San Augustine City Lake 2014 Survey Report media download(PDF 301.6 KB)

If you have difficulty accessing the information in this document, contact the TPWD Inland Fisheries Division for assistance.


San Augustine City Lake - 2014 Survey Report

Prepared by Dan Ashe and Todd Driscoll
Inland Fisheries Division - Jasper District

This is the authors' summary from a 20-page report. For a copy of the complete report, use the download link in the sidebar.

Fish populations in San Augustine City Lake were surveyed in 2014 using electrofishing and trap netting and in 2015 using gill netting. Historical data are presented with the 2014-2015 data for comparison. This report summarizes the results of the surveys and contains a management plan for the reservoir based on those findings.

Reservoir Description

San Augustine City Lake is an impoundment of Carrizo and Caney creeks. The City of San Augustine is the controlling authority, and primary uses are water supply and recreation. This reservoir has a surface area of 200 acres, a shoreline length of 5.5 miles, and a mean depth of 10 feet. Water level fluctuations average three feet annually. Boat and bank access is adequate, with one boat ramp present.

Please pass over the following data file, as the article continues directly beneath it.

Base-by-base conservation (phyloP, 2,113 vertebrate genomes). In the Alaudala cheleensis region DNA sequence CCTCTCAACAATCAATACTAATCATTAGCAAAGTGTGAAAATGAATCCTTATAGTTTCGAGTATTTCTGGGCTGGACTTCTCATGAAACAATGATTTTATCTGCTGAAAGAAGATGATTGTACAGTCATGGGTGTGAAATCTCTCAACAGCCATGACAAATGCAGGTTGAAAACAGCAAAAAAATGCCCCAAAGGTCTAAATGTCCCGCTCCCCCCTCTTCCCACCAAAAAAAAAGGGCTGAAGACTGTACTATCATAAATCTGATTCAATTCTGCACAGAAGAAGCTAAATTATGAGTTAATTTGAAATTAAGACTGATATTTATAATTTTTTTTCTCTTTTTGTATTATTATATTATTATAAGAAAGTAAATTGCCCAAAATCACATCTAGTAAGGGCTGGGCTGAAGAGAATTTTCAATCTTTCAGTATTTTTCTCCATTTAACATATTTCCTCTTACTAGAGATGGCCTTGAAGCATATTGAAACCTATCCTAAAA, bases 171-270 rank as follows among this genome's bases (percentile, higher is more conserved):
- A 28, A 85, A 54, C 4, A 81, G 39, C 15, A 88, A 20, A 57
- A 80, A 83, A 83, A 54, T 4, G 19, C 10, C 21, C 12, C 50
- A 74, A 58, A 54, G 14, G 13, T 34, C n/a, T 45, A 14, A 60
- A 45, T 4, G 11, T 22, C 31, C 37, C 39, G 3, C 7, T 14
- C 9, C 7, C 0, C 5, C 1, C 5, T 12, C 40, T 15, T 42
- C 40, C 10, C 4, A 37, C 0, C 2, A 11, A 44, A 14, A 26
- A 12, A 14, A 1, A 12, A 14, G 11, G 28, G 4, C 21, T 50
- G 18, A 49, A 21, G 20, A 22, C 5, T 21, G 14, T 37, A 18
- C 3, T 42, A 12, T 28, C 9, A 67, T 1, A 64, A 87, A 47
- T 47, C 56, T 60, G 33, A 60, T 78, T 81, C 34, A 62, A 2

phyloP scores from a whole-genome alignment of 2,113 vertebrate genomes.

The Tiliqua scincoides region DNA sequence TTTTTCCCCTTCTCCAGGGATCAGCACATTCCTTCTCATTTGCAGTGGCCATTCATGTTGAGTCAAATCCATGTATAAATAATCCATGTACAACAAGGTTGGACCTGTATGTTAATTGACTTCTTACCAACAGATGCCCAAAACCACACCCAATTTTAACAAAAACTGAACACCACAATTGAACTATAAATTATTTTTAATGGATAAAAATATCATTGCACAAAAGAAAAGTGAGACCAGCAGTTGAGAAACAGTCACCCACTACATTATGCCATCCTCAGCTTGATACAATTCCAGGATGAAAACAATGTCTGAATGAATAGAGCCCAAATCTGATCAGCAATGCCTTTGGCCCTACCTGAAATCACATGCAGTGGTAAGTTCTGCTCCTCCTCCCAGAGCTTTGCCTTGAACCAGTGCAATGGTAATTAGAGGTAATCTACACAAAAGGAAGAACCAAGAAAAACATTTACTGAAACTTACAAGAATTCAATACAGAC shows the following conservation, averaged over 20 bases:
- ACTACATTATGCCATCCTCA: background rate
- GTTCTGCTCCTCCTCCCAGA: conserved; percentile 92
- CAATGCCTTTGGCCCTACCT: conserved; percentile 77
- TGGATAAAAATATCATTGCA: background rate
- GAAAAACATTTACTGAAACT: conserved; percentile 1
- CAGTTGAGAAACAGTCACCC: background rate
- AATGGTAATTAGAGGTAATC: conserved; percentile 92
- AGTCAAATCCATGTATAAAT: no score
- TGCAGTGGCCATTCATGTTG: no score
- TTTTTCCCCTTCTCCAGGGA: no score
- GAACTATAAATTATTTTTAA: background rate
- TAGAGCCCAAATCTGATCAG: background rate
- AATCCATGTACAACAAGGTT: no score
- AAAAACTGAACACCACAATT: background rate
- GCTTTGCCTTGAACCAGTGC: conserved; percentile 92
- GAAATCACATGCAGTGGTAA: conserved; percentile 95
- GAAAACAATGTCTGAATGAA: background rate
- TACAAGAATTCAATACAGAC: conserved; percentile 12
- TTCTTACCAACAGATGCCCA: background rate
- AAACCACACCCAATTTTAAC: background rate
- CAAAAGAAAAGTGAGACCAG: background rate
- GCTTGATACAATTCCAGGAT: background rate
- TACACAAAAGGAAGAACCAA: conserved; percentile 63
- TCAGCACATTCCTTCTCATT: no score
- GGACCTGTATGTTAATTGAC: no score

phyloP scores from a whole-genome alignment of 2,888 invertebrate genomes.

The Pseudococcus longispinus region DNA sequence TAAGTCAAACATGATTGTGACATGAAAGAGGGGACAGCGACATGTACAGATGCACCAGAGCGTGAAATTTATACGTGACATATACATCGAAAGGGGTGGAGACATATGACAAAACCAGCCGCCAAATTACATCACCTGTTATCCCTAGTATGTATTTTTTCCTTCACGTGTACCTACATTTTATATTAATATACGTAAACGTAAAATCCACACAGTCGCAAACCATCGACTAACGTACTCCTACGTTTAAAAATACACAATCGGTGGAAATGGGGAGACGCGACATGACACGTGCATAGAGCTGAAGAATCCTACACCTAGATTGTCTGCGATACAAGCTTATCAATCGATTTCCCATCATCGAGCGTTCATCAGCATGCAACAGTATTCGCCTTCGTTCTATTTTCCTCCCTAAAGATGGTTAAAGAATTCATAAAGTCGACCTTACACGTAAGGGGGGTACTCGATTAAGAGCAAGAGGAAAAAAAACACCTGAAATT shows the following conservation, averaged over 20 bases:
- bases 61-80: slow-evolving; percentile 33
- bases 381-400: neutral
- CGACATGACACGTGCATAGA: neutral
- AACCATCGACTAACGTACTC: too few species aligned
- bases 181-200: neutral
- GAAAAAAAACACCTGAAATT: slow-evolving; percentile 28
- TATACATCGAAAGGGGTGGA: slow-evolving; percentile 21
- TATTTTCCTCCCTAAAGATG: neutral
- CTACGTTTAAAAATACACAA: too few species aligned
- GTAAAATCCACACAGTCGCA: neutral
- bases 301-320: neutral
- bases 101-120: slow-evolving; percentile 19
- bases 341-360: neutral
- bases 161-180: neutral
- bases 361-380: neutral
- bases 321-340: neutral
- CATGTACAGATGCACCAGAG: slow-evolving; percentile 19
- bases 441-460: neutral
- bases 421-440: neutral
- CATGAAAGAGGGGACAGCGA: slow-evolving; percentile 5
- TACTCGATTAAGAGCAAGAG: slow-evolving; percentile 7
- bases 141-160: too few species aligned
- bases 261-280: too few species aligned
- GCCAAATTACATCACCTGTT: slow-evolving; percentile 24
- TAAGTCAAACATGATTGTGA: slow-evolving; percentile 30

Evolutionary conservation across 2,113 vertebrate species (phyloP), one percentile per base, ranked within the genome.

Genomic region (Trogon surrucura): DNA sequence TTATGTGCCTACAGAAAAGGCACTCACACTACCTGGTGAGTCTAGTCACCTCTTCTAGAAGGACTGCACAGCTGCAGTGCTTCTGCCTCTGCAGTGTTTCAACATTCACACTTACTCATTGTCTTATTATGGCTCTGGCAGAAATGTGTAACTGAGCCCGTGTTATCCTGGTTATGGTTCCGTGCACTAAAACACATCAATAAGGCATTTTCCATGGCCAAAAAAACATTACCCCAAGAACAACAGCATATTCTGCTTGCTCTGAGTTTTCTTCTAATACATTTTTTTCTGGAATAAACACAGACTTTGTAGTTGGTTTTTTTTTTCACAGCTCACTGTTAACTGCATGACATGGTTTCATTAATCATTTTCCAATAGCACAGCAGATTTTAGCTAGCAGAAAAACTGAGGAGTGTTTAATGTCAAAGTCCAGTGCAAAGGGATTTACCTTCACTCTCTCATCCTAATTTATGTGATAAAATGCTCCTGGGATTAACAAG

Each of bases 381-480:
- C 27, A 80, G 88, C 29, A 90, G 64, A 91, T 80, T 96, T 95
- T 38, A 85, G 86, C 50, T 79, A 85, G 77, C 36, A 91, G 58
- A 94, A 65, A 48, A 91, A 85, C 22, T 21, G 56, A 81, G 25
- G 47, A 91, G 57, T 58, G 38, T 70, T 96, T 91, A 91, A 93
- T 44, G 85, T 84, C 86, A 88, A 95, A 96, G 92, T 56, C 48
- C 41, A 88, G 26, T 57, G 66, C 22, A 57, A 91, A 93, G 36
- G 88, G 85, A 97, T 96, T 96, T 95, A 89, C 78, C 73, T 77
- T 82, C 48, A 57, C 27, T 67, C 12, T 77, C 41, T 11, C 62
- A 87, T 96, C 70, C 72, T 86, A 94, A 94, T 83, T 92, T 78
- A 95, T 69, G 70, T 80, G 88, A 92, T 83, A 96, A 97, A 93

Management History

Important sport fish include Largemouth Bass, White and Black Crappie, and Channel Catfish. Historically, hydrilla has been problematic. In 2002, coverage was 75% of the reservoir surface area, and Largemouth Bass growth and body condition were poor. During 2002 and 2003, Triploid Grass Carp were stocked at a rate of 4/vegetated acre (600 fish total) in an attempt to reduce hydrilla coverage to 10-15%. In 2004, harvest regulations for Largemouth Bass were changed to a 14-18-inch slot length limit due to high recruitment and poor growth related to excessive hydrilla. In 2005, hydrilla coverage was reduced to a manageable level (50 acres), but drought conditions throughout 2006 (coupled with Triploid Grass Carp presence) resulted in the eradication of hydrilla. Although all Triploid Grass Carp likely escaped during a historic flood event in 2008, no hydrilla has been observed since 2007.

Fish Community

Management Strategies

Due to lack of habitat and failed attempts to establish native vegetation, coordinate with the controlling authority to fund and deploy fish attractors in the reservoir to increase angling opportunity. Promote the increase of White Crappie and Channel Catfish populations in local media.

Sport Fish Restoration Logo

Performance Report as required by Federal Aid in Sport Fish Restoration Act Texas Federal Aid Project F-221-M-5 Inland Fisheries Division Monitoring and Management Program